Health and Science

Coronavirus could be causing new inflammatory condition in children, UK health officials warn

Key Points
  • Britain’s Paediatric Intensive Care Society said it has been alerted to a small number of critically ill children presenting with “an unusual clinical picture.”
  • Many of the children with the new inflammatory disease, likened to Kawasaki disease and sepsis, had been diagnosed with Covid-19.
  • However, doctors have noted that the condition is incredibly rare.
Justin Paget | Getty Images

Health officials in the U.K. are warning that Covid-19 could be causing a new and rare inflammatory condition in children.

Britain's Paediatric Intensive Care Society said Monday the National Health Service alerted it to a small number of critically ill children presenting with "an unusual clinical picture." 

The society noted that many — but not all — of the children with symptoms of the new inflammatory disease had been diagnosed with Covid-19. The condition was likened to toxic shock syndrome and Kawasaki disease.

Toxic shock syndrome is a rare, life-threatening condition caused by bacteria getting into the body and releasing harmful toxins. Symptoms include a high temperature, a sunburn-like rash and flu-like symptoms such as a headache and sore throat. Kawasaki disease causes swelling of heart's blood vessels and mainly affects children under the age of 5, according to the U.K.'s NHS. Symptoms include a rash, swollen glands in the neck, dry or cracked lips and red fingers or toes.

Symptoms of the condition

Common symptoms of the new inflammatory condition include abdominal pain, gastrointestinal symptoms and cardiac inflammation, the society said.

"An early case report relating to Covid-19 presenting as Kawasaki syndrome has been published recently, and PICS is aware of a small number of children nationally who appear to fit the clinical picture described in the NHS England alert," the organization added.

Speaking to BBC Radio 4's "Today Programme" on Tuesday, Dr. Sanjay Patel, a consultant in pediatric infectious diseases at Southampton Children's Hospital in England, likened the illness to sepsis — a life-threatening reaction to an infection — but added there were "most definitely" ways it could be treated.

"Over the last few years there's been a huge narrative about sepsis, parents are on the lookout for cold hands and feet, difficulty breathing, lethargy, and it presents similarly to that," he said. "These children will end up in hospital, front line doctors will initially treat this as sepsis and these children initially don't improve with antibiotics. It's at that point that more investigations suggest this is an inflammatory condition that requires immune modulating treatment such as steroids and other drugs."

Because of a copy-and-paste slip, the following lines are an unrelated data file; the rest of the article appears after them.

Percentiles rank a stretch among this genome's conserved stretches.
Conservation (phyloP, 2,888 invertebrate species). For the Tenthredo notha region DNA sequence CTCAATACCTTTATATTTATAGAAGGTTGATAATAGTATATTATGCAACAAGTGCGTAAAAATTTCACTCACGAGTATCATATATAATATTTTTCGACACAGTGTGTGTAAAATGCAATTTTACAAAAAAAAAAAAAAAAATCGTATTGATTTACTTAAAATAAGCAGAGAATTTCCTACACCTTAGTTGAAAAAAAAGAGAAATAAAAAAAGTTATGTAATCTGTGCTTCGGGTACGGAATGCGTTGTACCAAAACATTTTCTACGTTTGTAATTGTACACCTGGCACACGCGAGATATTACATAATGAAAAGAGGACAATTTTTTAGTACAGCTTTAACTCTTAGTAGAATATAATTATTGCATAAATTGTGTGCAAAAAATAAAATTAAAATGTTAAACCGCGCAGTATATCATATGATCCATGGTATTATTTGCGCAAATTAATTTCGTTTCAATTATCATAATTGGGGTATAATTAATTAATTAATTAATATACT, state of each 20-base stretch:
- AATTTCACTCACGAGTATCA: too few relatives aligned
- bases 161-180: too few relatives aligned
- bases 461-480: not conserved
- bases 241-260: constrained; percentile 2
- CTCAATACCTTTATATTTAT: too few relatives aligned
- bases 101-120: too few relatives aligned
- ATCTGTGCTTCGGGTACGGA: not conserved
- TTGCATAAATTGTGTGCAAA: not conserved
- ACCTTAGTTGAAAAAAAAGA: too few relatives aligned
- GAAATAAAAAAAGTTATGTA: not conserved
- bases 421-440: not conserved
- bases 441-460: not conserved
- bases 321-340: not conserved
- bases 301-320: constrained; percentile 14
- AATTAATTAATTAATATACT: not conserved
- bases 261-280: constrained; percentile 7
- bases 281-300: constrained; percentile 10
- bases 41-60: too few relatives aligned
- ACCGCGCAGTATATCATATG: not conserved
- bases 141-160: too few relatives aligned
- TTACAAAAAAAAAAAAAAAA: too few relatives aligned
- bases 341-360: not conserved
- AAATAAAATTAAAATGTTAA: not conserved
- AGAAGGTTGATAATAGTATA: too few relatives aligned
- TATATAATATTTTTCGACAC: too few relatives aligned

'Very worried'

The new coronavirus, which has infected more than 3 million people and caused 212,056 deaths globally to date, is widely understood to be less severe and cause fewer fatalities in children compared to adults.

However, speaking to U.K. radio station LBC on Tuesday, British Health Minister Matt Hancock said he was "very worried" about recent reports of children presenting with the new condition.

"We don't know yet (if it can prove fatal)," he said. "It's a new disease that we think may be caused by the Covid-19 virus — we're not 100% sure because some of the people who got it hadn't tested positive, so we're doing a lot of research now but it is something we're worried about. Although it is very significant for those children who do get it, the number of cases is small."

He said the NHS had put out a call to doctors to be on alert for the condition and collate any information on children who were admitted to hospital with symptoms.

Meanwhile, Chris Whitty, England's chief medical officer, told reporters at the U.K. government's daily coronavirus press conference on Monday it was "entirely plausible" the new condition could be brought on by Covid-19.

"This is a very rare situation, but I think it's entirely plausible that this is caused by this virus at least in some cases, because we know that in adults big problems are caused by an inflammatory process, and this looks rather like an inflammatory process," he said at Monday's press briefing.

Whitty emphasized, however, that it was not clear the coronavirus was definitely the cause of the new condition in children, noting that experts needed to look for other potential causes.

"Given that we've got a new presentation of this at a time with a new disease, the possibility that there is a link is certainly plausible," he said. "But … the number's very small, the key thing is if parents are worried, then phone up and get advice. It's very rare."

'Absolutely tiny numbers'

NHS England's National Medical Director Steve Powis said at the press conference that it was important to note the condition — which had only been reported over the last few days — was rare, but should not be ignored.

"It's important for this and other conditions, although very rare — I must emphasize rare — that you come forward to seek treatment and diagnosis as quickly as possible," he advised parents.

Patel also stressed on the BBC's "Today Programme" Tuesday that the new condition was very rare.

"It's really important to get this into perspective," he said. "This has generated a huge amount of alarm, (but) we're talking about a tiny number of cases. Less than 10 children in the U.K. have been admitted to intensive care units with this shock-like condition that we're calling an inflammatory condition, and that's out of about 11.5 million under-16-year-olds in the U.K., so that's absolutely tiny numbers."